The problem with the secular narrative is not that it assumes progress is inevitable (in many versions, it does not). It is the belief that the sort of advance that has been achieved in science can be reproduced in ethics and politics. In fact, while scientific knowledge increases cumulatively, nothing of the kind happens in society. Slavery was abolished in much of the world during the 19th century, but it returned on a vast scale in nazism and communism, and still exists today. Torture was prohibited in international conventions after the second world war, only to be adopted as an instrument of policy by the world’s pre-eminent liberal regime at the beginning of the 21st century. Wealth has increased, but it has been repeatedly destroyed in wars and revolutions. People live longer and kill one another in larger numbers. Knowledge grows, but human beings remain much the same.
It’s true: secularism does not anticipate uniform perfectibility of human nature, or even any kind of perfectibility. We will always have conflict, we will always have shortcomings, any advances will come in fits and starts, and there will be setbacks of varying magnitude. But hell yes, we can do better, and we will do better, but we will only accomplish improvements in the human condition if we strive for them. These defenders of religion all seem to be the most appalling defeatists.
Perhaps John Gray should imagine living the life of a hunter-gatherer; better yet, the life of a hunter-gatherer woman, 10,000 years ago. If that’s too harsh, how about the life of a laborer in a Sumerian city-state — surely there is little difference between his life now and toiling in the mud for a king. Or perhaps his life now is no different than living in the squalor of a medieval European city, sans hygiene, medicine, or any books other than priestly recitations from the bible? Maybe that’s still too distant, though — maybe he’d trade places with a prosperous middle-class 19th century gentleman, and willingly watch half his children die before puberty?
People do not remain the same. Prosperity and freedom of the sort brought by science and technology enable deep changes in attitudes and opportunities. Culture changed for the better between the 19th and 20th centuries for people who benefited from modern industry.
Do I even need to point out that his grand counter-example, that torture has been adopted as policy by the “world’s pre-eminent liberal regime at the beginning of the 21st century”, is a consequence of the election of an extremist conservative president who claims justification for his policies in divine communication? That’s simply dishonest, to imply that atheism is to blame for the shame of George W. Bush and the religious right.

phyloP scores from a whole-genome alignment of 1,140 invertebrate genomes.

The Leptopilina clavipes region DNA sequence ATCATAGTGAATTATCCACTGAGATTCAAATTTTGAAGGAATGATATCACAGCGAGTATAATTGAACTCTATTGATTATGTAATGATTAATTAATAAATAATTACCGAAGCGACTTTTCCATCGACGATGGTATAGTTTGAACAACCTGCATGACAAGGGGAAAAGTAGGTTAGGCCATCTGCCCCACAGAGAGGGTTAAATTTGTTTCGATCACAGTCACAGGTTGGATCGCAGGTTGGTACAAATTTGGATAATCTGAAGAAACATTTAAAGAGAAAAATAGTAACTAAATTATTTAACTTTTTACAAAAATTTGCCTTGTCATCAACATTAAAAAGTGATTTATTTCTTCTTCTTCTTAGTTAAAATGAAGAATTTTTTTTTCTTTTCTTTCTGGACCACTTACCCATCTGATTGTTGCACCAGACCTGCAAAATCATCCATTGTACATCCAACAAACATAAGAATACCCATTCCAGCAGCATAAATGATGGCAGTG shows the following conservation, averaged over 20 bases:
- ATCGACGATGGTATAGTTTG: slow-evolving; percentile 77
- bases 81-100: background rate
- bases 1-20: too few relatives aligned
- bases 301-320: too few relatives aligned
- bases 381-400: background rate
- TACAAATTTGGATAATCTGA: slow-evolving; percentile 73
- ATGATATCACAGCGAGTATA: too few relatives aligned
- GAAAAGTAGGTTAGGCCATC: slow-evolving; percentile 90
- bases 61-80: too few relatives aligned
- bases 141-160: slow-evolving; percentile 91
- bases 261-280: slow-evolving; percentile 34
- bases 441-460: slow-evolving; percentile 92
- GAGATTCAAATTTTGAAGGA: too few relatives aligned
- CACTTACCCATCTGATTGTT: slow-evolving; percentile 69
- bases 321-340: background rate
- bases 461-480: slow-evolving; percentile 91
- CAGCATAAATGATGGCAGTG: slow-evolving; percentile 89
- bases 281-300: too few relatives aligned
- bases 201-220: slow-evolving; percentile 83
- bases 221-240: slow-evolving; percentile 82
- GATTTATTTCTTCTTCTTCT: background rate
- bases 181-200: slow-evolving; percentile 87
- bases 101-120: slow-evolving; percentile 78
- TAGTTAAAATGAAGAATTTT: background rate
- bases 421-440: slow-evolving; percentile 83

There’s yet another tactic that the apologists for religion commonly fall back on: that science and religion rule over different domains, and tritely, that religion is responsible for “meaning”.
The growth of knowledge is a fact only postmodern relativists deny. Science is the best tool we have for forming reliable beliefs about the world, but it does not differ from religion by revealing a bare truth that religions veil in dreams. Both science and religion are systems of symbols that serve human needs – in the case of science, for prediction and control. Religions have served many purposes, but at bottom they answer to a need for meaning that is met by myth rather than explanation.
If there’s one thing science is really good at, it is at surprising us and generating unintended consequences — Gray is so far off the mark in his claims about what science is good for that I think that alone is sufficient to throw out his whole argument. The world is not what we want it to be, or what we expect it to be, or what authorities in the supernatural tell us it should be. It is what it is, and science is a tool for probing its nature that tries to get around our presuppositions and our desires, and that when it works well gets us closer and closer to understanding reality. It’s not science, but religion, that is all about control: about filtering and shaping our beliefs to a desired outcome, and getting the tribe to work as one towards a goal, whether that goal is reasonable or reachable or not. If you want social control, it’s religious pablum you should reach for, not the unpredictable honesty of science.